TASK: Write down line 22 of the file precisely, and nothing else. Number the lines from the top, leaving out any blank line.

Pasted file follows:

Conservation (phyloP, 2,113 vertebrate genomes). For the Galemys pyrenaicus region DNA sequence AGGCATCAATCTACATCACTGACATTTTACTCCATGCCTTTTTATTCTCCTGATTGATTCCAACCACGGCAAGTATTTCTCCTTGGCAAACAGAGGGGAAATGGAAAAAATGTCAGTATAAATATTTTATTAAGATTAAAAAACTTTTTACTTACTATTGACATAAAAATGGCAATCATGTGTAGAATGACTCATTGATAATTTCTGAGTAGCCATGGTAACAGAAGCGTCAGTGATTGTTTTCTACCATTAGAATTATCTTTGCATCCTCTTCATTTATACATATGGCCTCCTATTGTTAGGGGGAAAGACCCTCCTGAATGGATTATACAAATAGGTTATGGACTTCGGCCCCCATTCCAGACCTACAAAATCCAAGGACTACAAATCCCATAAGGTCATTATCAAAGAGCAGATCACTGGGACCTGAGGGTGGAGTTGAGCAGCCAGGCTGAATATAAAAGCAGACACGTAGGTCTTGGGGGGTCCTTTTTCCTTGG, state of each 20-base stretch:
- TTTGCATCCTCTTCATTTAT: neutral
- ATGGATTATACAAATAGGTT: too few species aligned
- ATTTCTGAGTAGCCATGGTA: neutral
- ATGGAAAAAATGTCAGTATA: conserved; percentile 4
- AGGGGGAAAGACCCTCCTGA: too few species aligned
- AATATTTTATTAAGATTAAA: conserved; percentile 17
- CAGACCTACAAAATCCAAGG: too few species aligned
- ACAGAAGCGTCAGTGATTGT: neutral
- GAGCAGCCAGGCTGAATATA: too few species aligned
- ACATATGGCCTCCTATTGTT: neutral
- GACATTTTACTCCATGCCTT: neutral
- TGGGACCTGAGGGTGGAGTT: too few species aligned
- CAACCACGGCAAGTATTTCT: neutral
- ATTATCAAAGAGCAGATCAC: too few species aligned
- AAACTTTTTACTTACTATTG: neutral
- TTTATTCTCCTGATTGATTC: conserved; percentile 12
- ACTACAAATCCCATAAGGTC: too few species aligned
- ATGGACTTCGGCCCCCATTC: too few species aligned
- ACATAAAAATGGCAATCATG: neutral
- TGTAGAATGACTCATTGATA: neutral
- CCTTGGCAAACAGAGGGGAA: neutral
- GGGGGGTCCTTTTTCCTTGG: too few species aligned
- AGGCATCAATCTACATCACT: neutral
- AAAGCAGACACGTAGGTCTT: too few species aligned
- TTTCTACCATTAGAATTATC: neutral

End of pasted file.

- CCTTGGCAAACAGAGGGGAA: neutral